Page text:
I am married in a heterosexual relationship. I have a career. I value family. Pssst…guess what? I am a feminist.
Nevertheless I am a feminist.
No lie…there is reluctance in announcing this because I can anticipate the judgment. Being a feminist these days is deemed pejorative and conflicted. I use “conflicted” because just like there is not one type of religious belief, there is not one type of “feminist.” I also use “conflicted” because I have always felt this balance of being a “lady” (aka predetermined ideas of what I should be) and simply being the strong-minded, willful, woman that I am.
Anytime I have ever felt trapped in the role of “lady,” I have stood my ground and dug my heels in. This is especially true as a mom.
I feel my FeMoMist gaining voice. I am embracing this term as a new attribute to describe myself because it embraces motherhood as one of my many roles as a woman. So many women I know talk about their former pre-baby self as a separate self, former life, now gone. Not me.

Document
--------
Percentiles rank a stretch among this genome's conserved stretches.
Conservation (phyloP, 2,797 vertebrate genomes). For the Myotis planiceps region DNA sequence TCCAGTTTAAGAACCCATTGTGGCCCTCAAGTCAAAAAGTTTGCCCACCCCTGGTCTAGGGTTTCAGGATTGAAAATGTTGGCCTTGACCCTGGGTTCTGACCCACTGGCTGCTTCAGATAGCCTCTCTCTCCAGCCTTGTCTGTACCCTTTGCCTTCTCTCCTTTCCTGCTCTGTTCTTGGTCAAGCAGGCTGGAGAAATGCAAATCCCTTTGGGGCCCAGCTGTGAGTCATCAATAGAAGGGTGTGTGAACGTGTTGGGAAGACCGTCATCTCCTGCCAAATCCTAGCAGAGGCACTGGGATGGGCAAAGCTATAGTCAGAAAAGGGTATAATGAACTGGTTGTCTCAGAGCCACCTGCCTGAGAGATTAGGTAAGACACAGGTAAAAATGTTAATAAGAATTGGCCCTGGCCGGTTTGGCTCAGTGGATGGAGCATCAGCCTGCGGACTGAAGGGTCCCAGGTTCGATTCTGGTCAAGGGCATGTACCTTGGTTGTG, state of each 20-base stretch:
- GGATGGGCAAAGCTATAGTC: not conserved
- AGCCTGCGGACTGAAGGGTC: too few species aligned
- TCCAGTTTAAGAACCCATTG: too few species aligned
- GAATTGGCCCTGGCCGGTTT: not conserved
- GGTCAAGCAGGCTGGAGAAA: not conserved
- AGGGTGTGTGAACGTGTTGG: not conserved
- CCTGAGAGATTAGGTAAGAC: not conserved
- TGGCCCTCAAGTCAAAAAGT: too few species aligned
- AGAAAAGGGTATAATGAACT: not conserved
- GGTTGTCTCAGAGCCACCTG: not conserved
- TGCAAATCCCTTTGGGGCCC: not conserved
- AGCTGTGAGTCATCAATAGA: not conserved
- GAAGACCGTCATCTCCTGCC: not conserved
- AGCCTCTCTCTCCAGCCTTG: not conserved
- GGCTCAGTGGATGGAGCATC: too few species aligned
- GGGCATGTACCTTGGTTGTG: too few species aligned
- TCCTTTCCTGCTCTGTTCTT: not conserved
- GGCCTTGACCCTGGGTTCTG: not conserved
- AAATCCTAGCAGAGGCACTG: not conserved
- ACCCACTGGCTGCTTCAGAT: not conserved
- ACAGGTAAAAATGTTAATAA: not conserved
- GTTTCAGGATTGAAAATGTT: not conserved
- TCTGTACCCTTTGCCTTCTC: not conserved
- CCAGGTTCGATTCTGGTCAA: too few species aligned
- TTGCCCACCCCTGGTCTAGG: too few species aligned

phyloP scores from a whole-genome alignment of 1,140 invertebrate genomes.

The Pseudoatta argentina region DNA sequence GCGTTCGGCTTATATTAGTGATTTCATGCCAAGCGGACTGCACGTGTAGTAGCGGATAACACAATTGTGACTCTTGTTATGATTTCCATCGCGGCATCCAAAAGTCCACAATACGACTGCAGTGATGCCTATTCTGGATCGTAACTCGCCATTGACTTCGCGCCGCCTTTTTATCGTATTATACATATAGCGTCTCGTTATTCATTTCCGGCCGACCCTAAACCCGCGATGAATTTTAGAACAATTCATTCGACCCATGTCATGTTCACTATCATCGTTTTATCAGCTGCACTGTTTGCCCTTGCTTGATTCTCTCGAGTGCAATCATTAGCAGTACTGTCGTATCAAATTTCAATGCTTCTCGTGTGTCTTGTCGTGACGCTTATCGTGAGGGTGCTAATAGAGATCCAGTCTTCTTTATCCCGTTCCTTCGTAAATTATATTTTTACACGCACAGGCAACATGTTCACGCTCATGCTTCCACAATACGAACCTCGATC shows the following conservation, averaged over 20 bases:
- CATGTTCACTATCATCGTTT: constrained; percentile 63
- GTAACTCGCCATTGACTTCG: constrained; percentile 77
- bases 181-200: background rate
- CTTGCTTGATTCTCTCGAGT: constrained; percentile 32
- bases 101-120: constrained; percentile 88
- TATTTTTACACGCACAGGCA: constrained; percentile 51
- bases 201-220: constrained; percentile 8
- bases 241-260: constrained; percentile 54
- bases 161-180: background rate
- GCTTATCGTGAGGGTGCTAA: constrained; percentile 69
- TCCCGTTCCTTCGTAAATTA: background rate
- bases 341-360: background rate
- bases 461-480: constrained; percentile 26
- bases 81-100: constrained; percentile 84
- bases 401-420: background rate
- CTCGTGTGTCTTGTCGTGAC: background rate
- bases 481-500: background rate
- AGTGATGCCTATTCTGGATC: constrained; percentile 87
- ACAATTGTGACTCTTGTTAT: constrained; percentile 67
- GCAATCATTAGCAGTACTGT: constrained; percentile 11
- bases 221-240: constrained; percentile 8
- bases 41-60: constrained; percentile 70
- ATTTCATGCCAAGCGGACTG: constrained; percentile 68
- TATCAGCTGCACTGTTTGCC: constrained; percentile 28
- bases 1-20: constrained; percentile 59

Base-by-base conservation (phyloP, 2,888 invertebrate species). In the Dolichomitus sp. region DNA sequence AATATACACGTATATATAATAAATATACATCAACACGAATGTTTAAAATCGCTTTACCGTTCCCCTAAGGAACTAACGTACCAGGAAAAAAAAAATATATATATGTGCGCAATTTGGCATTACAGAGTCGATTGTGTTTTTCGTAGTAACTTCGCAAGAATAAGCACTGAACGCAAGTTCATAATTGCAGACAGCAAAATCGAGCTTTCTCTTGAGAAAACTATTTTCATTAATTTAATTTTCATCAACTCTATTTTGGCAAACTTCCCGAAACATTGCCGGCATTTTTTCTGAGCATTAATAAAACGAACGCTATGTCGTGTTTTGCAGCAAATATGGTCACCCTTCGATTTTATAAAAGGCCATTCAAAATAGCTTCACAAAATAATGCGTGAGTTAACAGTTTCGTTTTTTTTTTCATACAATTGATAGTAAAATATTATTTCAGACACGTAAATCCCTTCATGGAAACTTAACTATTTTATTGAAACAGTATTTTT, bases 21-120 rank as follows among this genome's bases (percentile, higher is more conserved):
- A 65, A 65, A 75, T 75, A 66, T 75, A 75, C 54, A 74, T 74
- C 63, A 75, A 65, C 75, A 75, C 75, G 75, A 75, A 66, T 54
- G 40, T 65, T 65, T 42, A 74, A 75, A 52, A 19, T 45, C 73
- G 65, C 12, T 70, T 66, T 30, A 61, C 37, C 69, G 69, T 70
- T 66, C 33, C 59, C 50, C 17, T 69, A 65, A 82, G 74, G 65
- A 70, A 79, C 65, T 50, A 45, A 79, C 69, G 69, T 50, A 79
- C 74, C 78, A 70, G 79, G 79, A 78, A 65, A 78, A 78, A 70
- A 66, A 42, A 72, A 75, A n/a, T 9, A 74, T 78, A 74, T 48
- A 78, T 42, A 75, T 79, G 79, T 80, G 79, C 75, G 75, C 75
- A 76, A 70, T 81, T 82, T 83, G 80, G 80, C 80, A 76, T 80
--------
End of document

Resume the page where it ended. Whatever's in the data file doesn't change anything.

Being a mother does not end my story but instead expands my narrative.
So…how does this translate into parenting?
Being a FeMoMist has fired me up to be even louder!
I want my son to very clearly know that his body is his body and mine is mine-so as he gets his voice and whenever he is in any position to act as an ally, he will.
My son loves me and I want him to see my uniqueness so he can appreciate this in other women rather than mislabeling on first glance. Yes it is true, I don’t wear makeup and barely have time to shave my legs BUT I am very feminine. I am also intelligent, funny, and have love in my heart.
I want my son to know that his mom and dad work equally hard so that if he is ever in a supervisory role he will reward work ethic regardless of gender.
I want my son to see how my awesome husband respects me, does not belittle me, and constantly challenges me to further my capabilities. I don’t want my son to feel threatened by a female leader but instead admire her attributes.
I also recognize that my values might not be the same as yours and what I say to that is: “You do you.”
Being a FeMoMist also respects that each woman parents differently. We do, however, have a common language of birth, concern, and fierce love.